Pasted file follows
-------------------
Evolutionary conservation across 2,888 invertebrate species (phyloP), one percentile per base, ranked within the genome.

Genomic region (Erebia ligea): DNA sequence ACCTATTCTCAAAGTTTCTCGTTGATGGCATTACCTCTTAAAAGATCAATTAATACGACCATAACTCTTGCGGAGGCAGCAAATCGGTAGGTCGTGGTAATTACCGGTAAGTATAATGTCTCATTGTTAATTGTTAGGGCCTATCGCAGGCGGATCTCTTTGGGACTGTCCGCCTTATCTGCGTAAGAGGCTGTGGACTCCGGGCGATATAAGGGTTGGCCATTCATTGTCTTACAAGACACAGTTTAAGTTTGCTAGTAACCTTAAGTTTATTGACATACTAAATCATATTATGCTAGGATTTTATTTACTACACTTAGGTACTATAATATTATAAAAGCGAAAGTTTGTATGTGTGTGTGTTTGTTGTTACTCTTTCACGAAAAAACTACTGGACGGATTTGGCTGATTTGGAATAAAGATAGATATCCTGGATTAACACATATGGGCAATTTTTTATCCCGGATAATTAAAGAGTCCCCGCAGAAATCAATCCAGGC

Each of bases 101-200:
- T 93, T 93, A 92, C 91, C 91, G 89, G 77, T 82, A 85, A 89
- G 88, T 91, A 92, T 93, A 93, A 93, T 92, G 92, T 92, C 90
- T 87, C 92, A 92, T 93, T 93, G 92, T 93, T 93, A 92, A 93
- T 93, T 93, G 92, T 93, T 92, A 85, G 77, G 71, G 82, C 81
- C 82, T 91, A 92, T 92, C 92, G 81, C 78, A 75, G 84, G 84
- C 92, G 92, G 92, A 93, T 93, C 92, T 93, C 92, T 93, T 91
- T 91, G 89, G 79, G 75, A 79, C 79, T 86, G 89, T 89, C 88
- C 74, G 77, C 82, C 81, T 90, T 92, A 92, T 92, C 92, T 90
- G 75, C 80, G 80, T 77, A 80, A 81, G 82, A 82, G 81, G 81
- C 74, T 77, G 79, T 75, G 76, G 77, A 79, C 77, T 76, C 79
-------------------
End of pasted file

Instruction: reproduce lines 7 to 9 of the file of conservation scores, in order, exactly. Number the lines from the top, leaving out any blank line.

- T 93, T 93, G 92, T 93, T 92, A 85, G 77, G 71, G 82, C 81
- C 82, T 91, A 92, T 92, C 92, G 81, C 78, A 75, G 84, G 84
- C 92, G 92, G 92, A 93, T 93, C 92, T 93, C 92, T 93, T 91